General Tom Thumb

Best known by the stage name General Tom Thumb, American entertainer and dwarf Charles Stratton (1838–1883) became an international sensation as crowds around the globe gawked to get a glimpse of the man whose height stalled at 25 inches. During his 40-year career, Stratton performed an estimated 20,000 times for 50 million people in two dozen countries.

Charles Stratton rose to fame under the guidance of American showman P.T. Barnum, but because of his affiliation with Barnum his legacy has been tarnished. Although Stratton achieved mass global popularity during his lifetime, he was largely written out of theater history because he was considered nothing more than a Barnum sideshow. In fact, as an independent act, Stratton toured the United States a dozen times, appeared on Broadway, and took to the stage in London and Paris, selling out venues along the way.

While Stratton's small size gave him a foothold in the entertainment world, his talent and stage artistry kept him there. According to Eric D. Lehman, author of Becoming Tom Thumb, disability scholar Michael Chemers offered this take on Stratton's legacy: “If Tom Thumb was a freak, then the American freak show included the highest rank of melodramatic productions. If he was not a freak, then he was one of America's most popular stage actors, welcome at the dinner table of the most august families in the nation, and in the house of the president himself.”

Embraced by Barnum at Age Four

Charles Sherwood Stratton was born on January 4, 1838, in Bridgeport, Connecticut. His father, Sherwood Stratton, worked as a carpenter, while his mother, Cynthia Thompson Stratton, was employed at the Bridgeport Inn. Stratton was a large infant, weighing in at nine pounds, two ounces, at birth. At six months, he had grown to 15 pounds, two ounces, and was 25 inches long. At this point, he stopped growing; while he continued to physically mature and develop in every other way, his height stayed at 25 inches. As doctors counseled his parents, Stratton—or Charley as his mother called him—was a proportional dwarf, meaning that he was of small stature and with arms and legs scaled relative to his size. It was thought that a pituitary gland problem caused Stratton's growth issues because his siblings attained normal height as they matured.

As the years passed, Cynthia Stratton grew protective of her son, placing him in a blanket-covered basket to shield him from the stares and jeers of local townsfolk. During this period in history, there was little understanding of people with developmental or physical variations. Those who appeared or acted “different” were often ostracized or labeled as “freaks.”

General Tom Thumb

London Stereoscopic Company/Getty Images

In November of 1842, Barnum arrived in Bridgeport. The famed promoter had recently purchased Scudder's American Museum in New York City and renamed it “Barnum's American Museum.” In the midst of a rebranding, he sought new curiosities for his amusement hall. Learning about Charley Stratton, Barnum arrived at the Stratton home and offered the family three dollars a week to take the four-year-old boy down to New York City. Initially, Cynthia Stratton balked at the offer, but the pay was higher than her husband's. Ultimately, she agreed to a four-week trial.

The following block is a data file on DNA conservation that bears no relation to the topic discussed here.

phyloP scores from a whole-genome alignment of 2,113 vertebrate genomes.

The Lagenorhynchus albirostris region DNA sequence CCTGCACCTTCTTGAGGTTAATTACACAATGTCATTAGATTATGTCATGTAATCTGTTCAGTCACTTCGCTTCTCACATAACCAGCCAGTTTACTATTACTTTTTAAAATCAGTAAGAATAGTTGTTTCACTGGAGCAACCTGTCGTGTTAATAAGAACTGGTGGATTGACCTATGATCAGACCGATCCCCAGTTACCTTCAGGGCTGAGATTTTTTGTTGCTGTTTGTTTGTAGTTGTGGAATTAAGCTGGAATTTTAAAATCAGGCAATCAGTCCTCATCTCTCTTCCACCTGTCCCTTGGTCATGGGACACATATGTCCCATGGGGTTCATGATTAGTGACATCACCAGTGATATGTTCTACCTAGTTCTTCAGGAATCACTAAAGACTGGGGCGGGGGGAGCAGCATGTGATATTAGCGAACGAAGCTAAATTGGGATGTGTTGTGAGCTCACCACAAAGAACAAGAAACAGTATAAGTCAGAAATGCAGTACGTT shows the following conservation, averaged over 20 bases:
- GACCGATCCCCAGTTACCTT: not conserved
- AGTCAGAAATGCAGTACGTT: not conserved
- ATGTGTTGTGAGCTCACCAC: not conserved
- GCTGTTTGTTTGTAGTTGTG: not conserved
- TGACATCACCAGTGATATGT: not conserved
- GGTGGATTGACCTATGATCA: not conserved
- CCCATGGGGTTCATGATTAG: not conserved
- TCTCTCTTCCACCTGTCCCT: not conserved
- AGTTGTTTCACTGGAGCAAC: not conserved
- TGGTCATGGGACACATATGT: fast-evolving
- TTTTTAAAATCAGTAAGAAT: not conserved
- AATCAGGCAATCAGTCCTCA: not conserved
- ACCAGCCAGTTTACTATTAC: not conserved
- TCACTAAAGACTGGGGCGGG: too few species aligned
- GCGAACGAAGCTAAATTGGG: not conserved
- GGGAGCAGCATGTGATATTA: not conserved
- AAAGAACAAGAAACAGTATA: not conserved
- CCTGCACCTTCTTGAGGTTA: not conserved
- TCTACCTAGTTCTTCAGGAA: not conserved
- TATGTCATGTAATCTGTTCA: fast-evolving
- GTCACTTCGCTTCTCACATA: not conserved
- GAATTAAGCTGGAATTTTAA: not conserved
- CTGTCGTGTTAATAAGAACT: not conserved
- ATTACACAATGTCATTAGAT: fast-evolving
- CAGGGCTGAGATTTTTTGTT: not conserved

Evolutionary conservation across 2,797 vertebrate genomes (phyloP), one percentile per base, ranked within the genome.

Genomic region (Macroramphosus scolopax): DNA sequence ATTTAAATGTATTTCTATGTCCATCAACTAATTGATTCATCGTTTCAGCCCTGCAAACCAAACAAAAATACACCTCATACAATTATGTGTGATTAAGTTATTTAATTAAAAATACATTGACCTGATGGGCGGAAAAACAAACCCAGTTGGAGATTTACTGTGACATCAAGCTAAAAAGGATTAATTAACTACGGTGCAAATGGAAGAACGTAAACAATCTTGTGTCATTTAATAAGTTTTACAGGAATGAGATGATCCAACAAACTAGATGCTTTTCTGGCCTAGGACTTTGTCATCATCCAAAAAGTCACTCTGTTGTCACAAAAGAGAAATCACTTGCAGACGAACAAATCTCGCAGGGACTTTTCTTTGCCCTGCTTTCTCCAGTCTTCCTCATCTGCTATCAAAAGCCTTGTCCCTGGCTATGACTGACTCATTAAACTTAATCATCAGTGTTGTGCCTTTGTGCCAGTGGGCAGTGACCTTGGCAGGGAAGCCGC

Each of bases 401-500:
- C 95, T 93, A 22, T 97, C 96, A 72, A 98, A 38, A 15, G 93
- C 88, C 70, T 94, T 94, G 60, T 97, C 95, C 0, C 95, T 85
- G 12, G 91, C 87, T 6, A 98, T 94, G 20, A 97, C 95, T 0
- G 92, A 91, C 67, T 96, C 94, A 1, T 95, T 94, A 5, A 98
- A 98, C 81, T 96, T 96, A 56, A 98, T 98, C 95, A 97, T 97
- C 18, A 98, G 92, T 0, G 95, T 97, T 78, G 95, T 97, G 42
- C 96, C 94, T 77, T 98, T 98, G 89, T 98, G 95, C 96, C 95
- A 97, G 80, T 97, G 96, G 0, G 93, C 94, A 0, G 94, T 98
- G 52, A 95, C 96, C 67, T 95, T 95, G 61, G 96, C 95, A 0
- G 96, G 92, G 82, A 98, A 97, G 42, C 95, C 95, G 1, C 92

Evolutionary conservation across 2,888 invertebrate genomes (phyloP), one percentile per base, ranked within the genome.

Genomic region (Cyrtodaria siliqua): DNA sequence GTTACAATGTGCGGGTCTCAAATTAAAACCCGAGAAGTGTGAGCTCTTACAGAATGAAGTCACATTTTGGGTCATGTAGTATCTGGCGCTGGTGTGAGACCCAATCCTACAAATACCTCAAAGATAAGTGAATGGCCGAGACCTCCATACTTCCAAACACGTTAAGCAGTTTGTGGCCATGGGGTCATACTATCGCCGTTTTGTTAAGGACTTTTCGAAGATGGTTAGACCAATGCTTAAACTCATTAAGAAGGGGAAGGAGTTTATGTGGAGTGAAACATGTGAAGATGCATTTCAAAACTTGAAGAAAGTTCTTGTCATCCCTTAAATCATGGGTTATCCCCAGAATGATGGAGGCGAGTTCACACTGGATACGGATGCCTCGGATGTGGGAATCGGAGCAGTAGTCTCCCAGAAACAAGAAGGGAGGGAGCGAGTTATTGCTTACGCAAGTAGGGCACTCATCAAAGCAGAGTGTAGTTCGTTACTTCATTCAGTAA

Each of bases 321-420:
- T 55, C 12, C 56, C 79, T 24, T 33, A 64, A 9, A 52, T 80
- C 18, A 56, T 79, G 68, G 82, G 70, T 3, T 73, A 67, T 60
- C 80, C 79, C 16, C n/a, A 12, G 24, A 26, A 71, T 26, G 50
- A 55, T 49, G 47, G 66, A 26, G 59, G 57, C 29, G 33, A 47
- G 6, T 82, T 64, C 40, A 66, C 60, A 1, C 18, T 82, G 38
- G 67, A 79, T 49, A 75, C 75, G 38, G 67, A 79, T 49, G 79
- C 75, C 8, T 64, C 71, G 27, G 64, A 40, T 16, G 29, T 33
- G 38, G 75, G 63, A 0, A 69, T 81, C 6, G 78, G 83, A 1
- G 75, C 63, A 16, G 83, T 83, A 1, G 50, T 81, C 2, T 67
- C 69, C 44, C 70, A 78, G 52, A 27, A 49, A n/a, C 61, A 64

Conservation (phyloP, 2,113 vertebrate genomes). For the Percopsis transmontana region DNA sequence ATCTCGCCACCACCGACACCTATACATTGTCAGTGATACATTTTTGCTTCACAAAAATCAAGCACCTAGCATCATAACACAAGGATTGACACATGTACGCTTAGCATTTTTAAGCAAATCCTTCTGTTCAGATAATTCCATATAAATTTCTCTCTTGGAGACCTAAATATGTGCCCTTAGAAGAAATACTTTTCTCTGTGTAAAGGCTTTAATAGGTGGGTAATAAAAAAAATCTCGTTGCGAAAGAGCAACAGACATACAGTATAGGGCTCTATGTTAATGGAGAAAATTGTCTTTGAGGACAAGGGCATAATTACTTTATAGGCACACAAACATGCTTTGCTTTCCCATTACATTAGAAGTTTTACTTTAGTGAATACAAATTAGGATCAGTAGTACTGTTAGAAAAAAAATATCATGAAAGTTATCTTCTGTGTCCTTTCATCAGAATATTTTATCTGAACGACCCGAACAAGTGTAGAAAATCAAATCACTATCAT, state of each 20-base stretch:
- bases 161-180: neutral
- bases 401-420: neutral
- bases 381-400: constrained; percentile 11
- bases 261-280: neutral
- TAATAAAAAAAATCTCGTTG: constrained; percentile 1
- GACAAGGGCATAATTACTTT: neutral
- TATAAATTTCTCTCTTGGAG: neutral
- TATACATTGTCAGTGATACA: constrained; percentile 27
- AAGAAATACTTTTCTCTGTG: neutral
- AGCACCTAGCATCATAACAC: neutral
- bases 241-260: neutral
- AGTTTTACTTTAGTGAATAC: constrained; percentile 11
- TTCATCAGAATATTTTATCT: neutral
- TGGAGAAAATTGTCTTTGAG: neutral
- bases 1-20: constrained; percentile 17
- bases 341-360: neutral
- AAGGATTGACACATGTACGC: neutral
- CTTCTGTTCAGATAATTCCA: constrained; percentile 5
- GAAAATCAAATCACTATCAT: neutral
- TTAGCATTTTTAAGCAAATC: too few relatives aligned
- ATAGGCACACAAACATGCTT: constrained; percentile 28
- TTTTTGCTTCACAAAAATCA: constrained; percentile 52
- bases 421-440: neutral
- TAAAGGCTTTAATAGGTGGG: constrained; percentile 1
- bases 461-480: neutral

In December of 1842, Stratton and his mother traveled to New York City, where Barnum provided them living quarters on the fifth floor of the museum, across the hall from a room occupied by two giants. As Barnum began tutoring his newest act, he knew he had to do more than simply put his newest “oddity” on display. Barnum groomed all of his acts to perform: for instance, his armless man cut out paper Valentines with scissors using his feet, and the bearded lady performed a tender musical interlude. To increase entertainment value, he decided to pass off the preschool-aged Stratton as a mature, well-mannered young man. As such, Barnum worked hard to disguise the dwarf's extreme youth. He gave Stratton wine to drink at age five, cigars at age seven, and tobacco at age nine.

Renamed “Tom Thumb”

On December 9, 1842, Stratton made his grand appearance in the “Lecture Room” at Barnum's American Museum, singing “Yankee Doodle” in his high-pitched voice. For the next several months, Barnum tutored Stratton, teaching him table manners and coaching him on courtesies like saying “please” and “thank you.” The boy learned witty sayings, memorized poems, and mastered several dance steps. He was outfitted in finely tailored suits with gloves and walking canes to match, and learned to click his heels and twirl the cane like a proper English gentleman.

Initially, Stratton sat in a small diorama each morning and afternoon, where he was gawked at by museum-goers strolling through the galleries. They asked Stratton questions, and he offered plucky answers, as Barnum trained him to do. Stratton sometimes appeared in costume, wearing a body stocking and standing still as a statue while dressed as different Grecian heroes. He also mimicked Napoleon and Cupid. When Stratton became popular, Barnum began taking him to the main stage, casting the boy in a skit that also featured several “giants.”

Over time, Stratton honed his performances, and he eventually became the center of attention. He told personal stories filled with puns. He also answered questions from the audience, often with a “plant” who asked a predetermined question to which the boy had a rehearsed, humorous answer. Another prank involved the show's emcee asking for a child to come forward and stand next to Stratton as a way to illustrate his height. When the emcee requested a little boy, Stratton interrupted and asked for a “little miss.” When a young girl volunteered and came forward, Stratton pecked her on the cheek. After a year, Stratton was earning $25 a week, and within a few years he was an equal partner in the enterprise. Although he amassed a small fortune, he eventually squandered it on a steam-powered yacht, expensive clothing, and Shetland ponies.